SHP – 478
IN the MATTER OF AN ARBITRATION
CANADIAN NATIONAL RAILWAY COMPANY
NATIONAL AUTOMOBILE, AEROSPACE, TRANSPORTATION AND GENERAL WORKERS UNION OF CANADA (CAW–CANADA)
INTERNATIONAL BROTHERHOOD OF ELECTRICAL WORKERS
CANADIAN COUNCIL OF RAILWAY OPERATING UNIONS
RE: THE COMPANY’S DRUG POLICY
Sole Arbitrator: Michel G. Picher
Appearing For The Union:
Louis Gottheil – Counsel
Katherine Gilbert – Counsel
John Moore-Gough – National Representative
Appearing For The Company:
John Coleman – Counsel
Appearing For The Intervenors:
Michael Church – Counsel
Written submissions in this matter were completed on September 30, 1998.
I – ISSUE
This arbitration concerns a challenge to the Company’s policy to prevent workplace alcohol and drug problems. The policy, implemented effective March 15, 1997 and contained in a comprehensive booklet seventy pages in length, deals with a number of issues, including the use of alcohol and drug testing. The Union, supported by the intervenors, alleges that the policy is contrary to the collective agreement and in violation of the Canadian Human Rights Act R.S.C. 1985 c H-6. Argument of the case has proceeded over a number of days, with each party filing extensive briefs with supporting documents and authorities. Among the documents filed on both sides are statements of expert witnesses, the substance of which has not yet been examined. For the time being the parties are agreed that the need for viva voce evidence, and the specific witnesses to be called, will be better addressed following argumentation of their respective positions and the clarification of issues in dispute that will result. This interim award relates to a dispute between the parties, however, as to one aspect of the process involving the filing of reports by expert witnesses, and in particular certain costs of translation.
The Company has filed, among other things, an expert witness report prepared by Dr. Jean-Pierre Chiasson. The report involves a sixty-seven page opinion, supported by monographs concerning the use, abuse and properties of cocaine, marijuana and alcohol. The report is highly specialized, dealing with subjects of toxicology, social psychology and addiction research. It is entirely submitted in the French language. The Union and intervenors, whose counsel and expert witnesses are not fluently bilingual, seek a ruling from the Arbitrator to the effect that the report of Dr. Chiasson should be translated into English, and that the cost of translation should be paid for by the Arbitrator, and charged to the parties equally as an expense of the arbitration. The Company maintains that the other parties should be solely responsible for obtaining their own translations of Dr. Chiasson’s report as part of their own costs incidental to the arbitration. This interim award is, therefore, for the sole purpose of ruling upon that disagreement.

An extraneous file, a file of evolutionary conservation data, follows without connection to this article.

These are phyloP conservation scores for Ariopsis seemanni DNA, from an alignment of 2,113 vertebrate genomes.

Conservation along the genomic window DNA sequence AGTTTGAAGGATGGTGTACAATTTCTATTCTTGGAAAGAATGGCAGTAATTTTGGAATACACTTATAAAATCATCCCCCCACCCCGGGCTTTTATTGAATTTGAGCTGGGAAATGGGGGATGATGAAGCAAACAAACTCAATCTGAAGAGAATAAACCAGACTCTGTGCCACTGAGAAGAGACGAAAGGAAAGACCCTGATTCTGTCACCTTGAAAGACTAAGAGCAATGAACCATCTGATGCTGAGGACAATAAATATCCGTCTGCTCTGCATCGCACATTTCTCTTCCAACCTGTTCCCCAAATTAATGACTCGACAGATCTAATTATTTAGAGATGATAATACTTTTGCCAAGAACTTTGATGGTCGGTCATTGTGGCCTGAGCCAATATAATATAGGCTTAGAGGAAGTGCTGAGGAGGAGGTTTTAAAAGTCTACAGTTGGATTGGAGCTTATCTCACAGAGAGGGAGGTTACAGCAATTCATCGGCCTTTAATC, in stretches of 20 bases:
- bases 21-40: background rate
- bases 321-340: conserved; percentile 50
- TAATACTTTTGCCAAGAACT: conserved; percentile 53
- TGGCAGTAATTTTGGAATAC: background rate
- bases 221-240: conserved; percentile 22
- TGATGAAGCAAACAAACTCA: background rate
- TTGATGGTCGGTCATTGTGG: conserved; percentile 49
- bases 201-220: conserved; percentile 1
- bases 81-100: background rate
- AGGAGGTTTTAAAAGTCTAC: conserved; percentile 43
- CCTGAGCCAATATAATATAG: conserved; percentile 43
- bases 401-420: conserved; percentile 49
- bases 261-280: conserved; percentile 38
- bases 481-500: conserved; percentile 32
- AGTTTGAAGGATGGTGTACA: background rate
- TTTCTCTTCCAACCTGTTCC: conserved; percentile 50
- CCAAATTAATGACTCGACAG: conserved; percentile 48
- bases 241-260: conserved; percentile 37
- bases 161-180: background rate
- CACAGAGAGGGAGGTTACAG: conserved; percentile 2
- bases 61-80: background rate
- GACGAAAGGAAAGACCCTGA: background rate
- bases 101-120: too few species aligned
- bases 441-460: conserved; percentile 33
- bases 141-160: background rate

The Arbitrator is in receipt of extensive written submissions and supporting authorities filed by both CN and the CAW. While the position initially advanced by the Union was that the Company should fully bear the cost of translating the report of Dr. Chiasson into English, upon a review of the authorities and in making its written submission it modified its position to assert that the cost of translation should be shared equally by the parties, as an expense of the Arbitrator. Its counsel submits that the pertinent provisions of the Canada Labour Code R.S.C. 1985, c. L-2 and the collective agreement support that conclusion, as does the general jurisprudence concerning the power of arbitrators, and at least one specific arbitration award relating to costs of translation.
II – CAW’S ARGUMENT
Counsel firstly draws to the Arbitrator attention the provisions of rule 28.8 of the collective agreement which deal with the cost of arbitration and provide as follows:
28.8 Each party shall respectively bear any expenses each has incurred in the presentation of the case to the Arbitrator but any general or common expenses, including the remuneration and expenses of the Arbitrator, shall be divided equally.
Counsel further refers the Arbitrator to certain of the provisions of the Canada Labour Code, and in particular sections 16 and 60, which govern the powers of the Canada Labour Relations Board and of the arbitrator. Those provisions read, in part, as follows:
16. Powers of Board … The Board has, in relation to any proceeding before it, the power